Battle of the Boxes: Apple TV, Fire TV, Android TV, Chromecast – Stephen Radford

A few years ago I “cut the cord”, cancelled my TV License and cable subscription. Back then I used a 3rd generation Apple TV with subscriptions to Netflix and Now TV alongside my vast number of YouTube subscriptions.

I’ve since tried what feels like every box or stick that displays web content on your TV. All have their own interfaces, experiences, content options, and trade offs. Which box works for you will depend on your requirements.

This article is by a developer in the UK, so it won’t apply as much to other countries, particularly the US, where there are more networks, and many networks and channels have apps for the Apple TV. But this comparison is very well thought out and worth reading if you’re thinking of cutting the cord.

One thing he doesn’t mention, however, is that a smart TV would do most of what he wants. My LG TV has apps for Netflix, Amazon Prime Video, YouTube, Spotify, and many others. I don’t use Spotify, and use an Apple TV for Apple Music and my iTunes Store purchases. And I don’t particularly care about the UK channels, other than the BBC iPlayer, which my TV offers.

Previously, when I had a different TV that didn’t offer an Amazon Prime Video app, I bought an Amazon Fire. I no longer use it (and should probably put it up on eBay).

As for me, I haven’t had a “cord” in many years. We have digital broadcast TV, which I almost never watch, other than for news, and I don’t pay the extortianite price for satellite TV. I do pay a TV license, which Radford says he doesn’t pay for, but which is now required to use the BBC iPlayer. (Technically; I don’t think they can actually check if you have one when you’re using the iPlayer.)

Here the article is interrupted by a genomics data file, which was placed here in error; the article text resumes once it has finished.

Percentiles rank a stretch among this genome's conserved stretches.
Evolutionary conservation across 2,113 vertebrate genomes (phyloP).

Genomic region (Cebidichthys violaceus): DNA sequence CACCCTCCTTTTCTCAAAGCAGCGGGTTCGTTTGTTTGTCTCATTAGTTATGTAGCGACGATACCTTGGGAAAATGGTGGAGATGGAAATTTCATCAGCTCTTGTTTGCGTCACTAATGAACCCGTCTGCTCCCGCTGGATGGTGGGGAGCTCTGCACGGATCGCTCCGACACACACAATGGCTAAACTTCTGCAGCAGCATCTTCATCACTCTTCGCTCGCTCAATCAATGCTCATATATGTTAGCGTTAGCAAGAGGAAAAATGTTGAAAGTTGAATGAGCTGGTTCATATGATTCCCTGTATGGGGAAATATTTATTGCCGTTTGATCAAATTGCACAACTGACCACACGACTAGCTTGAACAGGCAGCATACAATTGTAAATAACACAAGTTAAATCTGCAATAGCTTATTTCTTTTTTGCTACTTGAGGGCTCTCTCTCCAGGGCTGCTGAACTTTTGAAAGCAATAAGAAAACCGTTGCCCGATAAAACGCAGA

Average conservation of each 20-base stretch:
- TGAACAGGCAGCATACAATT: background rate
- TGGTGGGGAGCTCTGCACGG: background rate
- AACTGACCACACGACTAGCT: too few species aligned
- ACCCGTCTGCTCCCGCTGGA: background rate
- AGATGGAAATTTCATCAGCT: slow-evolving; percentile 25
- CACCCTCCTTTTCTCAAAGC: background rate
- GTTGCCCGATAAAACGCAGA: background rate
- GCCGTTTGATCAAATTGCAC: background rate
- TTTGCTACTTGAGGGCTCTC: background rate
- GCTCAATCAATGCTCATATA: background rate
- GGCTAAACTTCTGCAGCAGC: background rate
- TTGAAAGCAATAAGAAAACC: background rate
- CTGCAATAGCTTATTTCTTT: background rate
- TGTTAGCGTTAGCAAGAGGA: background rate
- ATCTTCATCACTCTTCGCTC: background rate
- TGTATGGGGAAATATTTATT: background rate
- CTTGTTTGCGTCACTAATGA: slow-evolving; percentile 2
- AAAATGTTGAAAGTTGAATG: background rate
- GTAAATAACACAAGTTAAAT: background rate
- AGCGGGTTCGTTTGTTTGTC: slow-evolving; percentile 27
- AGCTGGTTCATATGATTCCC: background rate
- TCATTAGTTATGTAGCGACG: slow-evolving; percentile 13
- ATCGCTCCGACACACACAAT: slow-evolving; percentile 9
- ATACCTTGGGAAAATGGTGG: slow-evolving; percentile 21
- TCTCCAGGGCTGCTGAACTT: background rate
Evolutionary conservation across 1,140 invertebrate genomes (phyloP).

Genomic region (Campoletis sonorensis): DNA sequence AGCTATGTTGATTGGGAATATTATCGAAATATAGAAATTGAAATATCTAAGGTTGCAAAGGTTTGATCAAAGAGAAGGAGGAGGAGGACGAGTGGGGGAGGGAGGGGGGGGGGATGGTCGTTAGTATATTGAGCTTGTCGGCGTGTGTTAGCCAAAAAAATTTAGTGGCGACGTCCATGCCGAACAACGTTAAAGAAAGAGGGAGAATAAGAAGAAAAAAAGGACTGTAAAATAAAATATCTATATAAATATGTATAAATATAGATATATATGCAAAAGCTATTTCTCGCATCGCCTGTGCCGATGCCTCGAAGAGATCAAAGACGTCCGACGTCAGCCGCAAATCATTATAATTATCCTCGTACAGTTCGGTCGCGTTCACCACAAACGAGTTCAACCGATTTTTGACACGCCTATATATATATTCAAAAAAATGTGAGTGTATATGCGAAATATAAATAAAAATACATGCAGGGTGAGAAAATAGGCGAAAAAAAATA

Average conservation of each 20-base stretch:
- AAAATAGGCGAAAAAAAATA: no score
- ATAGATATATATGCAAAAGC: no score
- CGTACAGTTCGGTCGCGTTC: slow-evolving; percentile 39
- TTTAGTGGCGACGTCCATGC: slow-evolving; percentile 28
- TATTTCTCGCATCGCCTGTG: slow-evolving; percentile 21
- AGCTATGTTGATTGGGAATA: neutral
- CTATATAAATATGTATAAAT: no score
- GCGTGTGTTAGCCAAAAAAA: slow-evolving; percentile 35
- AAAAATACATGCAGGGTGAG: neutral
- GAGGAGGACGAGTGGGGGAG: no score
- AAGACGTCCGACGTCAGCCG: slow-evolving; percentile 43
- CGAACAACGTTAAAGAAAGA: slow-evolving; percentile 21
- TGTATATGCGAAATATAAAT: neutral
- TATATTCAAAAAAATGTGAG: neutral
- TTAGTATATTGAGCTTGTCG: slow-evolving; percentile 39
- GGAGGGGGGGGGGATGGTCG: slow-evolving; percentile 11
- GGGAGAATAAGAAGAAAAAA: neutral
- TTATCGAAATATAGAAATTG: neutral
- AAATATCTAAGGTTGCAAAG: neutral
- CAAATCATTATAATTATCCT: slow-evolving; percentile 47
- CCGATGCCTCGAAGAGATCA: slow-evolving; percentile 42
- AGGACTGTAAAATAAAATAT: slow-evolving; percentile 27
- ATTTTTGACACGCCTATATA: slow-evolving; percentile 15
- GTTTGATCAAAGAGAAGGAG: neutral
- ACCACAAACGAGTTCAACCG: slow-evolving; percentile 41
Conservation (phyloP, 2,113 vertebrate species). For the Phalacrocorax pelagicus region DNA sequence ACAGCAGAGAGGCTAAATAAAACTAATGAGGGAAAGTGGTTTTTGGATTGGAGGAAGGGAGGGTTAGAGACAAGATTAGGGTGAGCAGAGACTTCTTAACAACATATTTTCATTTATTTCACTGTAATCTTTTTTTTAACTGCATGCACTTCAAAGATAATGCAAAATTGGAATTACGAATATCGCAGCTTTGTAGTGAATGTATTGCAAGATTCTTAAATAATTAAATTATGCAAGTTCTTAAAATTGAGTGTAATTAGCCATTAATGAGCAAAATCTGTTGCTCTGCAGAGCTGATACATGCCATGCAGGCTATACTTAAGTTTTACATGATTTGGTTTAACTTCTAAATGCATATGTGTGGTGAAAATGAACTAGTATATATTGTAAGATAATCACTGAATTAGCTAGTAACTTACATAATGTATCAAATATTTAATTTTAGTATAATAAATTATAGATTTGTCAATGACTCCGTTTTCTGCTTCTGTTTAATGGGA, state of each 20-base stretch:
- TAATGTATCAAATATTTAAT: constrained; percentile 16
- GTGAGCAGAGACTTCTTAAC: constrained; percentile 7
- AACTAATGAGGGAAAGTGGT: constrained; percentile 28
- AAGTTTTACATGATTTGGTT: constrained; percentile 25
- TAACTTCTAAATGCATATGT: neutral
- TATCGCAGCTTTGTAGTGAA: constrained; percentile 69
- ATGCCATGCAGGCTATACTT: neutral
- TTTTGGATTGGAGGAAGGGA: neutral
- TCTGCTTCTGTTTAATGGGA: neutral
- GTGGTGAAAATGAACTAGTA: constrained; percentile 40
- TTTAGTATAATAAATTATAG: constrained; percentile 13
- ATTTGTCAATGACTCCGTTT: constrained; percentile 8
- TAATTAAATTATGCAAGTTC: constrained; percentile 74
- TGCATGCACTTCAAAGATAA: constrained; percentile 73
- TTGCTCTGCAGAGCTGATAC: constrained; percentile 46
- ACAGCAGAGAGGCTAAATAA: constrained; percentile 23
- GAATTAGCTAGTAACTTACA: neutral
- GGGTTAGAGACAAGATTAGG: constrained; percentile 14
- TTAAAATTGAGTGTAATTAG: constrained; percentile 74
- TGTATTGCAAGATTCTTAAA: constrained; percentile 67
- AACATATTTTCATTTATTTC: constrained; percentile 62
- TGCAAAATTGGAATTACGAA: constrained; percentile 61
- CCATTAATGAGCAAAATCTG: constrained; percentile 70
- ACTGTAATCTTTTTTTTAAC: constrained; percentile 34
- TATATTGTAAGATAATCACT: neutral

Source: Battle of the Boxes: Apple TV, Fire TV, Android TV, Chromecast

4 thoughts on “Battle of the Boxes: Apple TV, Fire TV, Android TV, Chromecast – Stephen Radford

  1. Maybe it’s because I’ve been a Roku user for some time that I found it odd that the article only mentioned it once, at the end, as an additional choice, but that the author neglected to use and review one.

    Our household has three TVs (after all, it’s America, Kirk), all are “smart”. While it’s a safe bet that Apple, Chromecast, Amazon, Roku et al have their own ways to gather personal info, personally, I wouldn’t trust any of the current makers with access to my streaming and/or browsing habits. They are not in any way imaginable conducive to honoring my privacy.

    • The Roku doesn’t seem to get much love. I don’t often read about it. Personally, I’ve never had one, but then again I’ve never needed anything outside of what I mention in my comments above.

  2. “and use an Apple TV for Apple Music”

    Is it the newer Apple TV? How do you route the audio out without turning on the tv?

    I have Apple TV 3rd gen which has audio out, and happily use it to stream spotify without turning on the tv.
    But what when I will need to upgrade the ATV?

    • I use an AV amplifier, and essentially use the ATV as an AirPlay target, so I don’t need to do anything on the device. I control it with the Remote app on an iPhone or iPad.

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